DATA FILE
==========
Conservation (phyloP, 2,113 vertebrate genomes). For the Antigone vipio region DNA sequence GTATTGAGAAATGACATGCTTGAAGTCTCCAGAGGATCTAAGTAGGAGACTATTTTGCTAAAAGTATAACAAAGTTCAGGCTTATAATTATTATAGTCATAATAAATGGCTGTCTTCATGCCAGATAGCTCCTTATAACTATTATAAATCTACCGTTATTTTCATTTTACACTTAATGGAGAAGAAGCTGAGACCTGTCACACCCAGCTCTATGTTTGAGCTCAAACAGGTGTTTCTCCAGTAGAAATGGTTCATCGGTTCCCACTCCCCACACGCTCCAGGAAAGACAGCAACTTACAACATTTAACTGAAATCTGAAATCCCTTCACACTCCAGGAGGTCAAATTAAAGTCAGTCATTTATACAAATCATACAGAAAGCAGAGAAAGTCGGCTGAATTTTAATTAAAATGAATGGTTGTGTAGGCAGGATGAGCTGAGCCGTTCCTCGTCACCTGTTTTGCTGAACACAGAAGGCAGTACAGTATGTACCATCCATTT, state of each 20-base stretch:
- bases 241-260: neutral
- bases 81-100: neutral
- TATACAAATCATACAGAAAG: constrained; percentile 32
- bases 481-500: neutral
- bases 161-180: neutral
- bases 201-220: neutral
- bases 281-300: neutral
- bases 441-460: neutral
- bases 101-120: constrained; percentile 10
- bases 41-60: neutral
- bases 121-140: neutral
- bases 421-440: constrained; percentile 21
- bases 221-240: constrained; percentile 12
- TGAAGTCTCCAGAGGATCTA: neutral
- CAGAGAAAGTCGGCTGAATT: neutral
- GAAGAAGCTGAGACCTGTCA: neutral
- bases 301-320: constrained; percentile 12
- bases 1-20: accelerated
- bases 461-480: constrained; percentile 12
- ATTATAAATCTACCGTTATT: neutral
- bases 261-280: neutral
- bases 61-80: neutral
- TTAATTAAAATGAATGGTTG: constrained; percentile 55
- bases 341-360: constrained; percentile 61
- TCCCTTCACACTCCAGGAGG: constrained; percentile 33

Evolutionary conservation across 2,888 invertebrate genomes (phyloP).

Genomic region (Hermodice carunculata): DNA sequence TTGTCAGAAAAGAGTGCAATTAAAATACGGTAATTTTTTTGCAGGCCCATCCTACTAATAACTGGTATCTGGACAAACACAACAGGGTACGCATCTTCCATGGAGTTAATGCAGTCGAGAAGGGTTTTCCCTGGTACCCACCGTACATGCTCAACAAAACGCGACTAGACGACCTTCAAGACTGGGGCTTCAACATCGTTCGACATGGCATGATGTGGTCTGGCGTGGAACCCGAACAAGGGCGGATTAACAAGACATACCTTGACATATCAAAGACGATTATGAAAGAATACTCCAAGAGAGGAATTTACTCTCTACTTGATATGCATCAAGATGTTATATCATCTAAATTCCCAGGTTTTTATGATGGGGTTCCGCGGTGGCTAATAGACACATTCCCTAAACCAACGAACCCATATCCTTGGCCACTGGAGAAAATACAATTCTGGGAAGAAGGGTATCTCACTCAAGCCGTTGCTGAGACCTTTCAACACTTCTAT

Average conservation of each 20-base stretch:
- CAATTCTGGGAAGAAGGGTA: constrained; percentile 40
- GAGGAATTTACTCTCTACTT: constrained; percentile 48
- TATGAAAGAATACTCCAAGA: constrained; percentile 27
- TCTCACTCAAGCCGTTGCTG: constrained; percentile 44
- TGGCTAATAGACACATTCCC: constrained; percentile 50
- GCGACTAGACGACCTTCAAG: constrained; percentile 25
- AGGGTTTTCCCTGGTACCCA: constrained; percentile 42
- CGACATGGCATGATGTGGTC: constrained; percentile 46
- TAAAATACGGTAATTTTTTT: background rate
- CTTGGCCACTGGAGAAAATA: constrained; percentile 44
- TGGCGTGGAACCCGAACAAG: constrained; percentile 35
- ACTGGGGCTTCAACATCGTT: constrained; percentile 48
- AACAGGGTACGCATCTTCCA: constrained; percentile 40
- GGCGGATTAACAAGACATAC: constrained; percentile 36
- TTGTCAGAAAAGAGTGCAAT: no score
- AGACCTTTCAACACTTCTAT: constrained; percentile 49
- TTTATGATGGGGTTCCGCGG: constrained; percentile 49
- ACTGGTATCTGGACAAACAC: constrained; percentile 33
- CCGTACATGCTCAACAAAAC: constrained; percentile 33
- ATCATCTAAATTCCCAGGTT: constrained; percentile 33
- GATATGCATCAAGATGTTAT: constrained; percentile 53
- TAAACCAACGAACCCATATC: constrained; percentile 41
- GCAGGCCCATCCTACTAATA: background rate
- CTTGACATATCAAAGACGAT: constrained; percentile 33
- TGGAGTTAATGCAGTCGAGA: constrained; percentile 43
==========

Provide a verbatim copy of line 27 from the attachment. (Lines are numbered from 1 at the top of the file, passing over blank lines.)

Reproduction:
Evolutionary conservation across 2,888 invertebrate genomes (phyloP).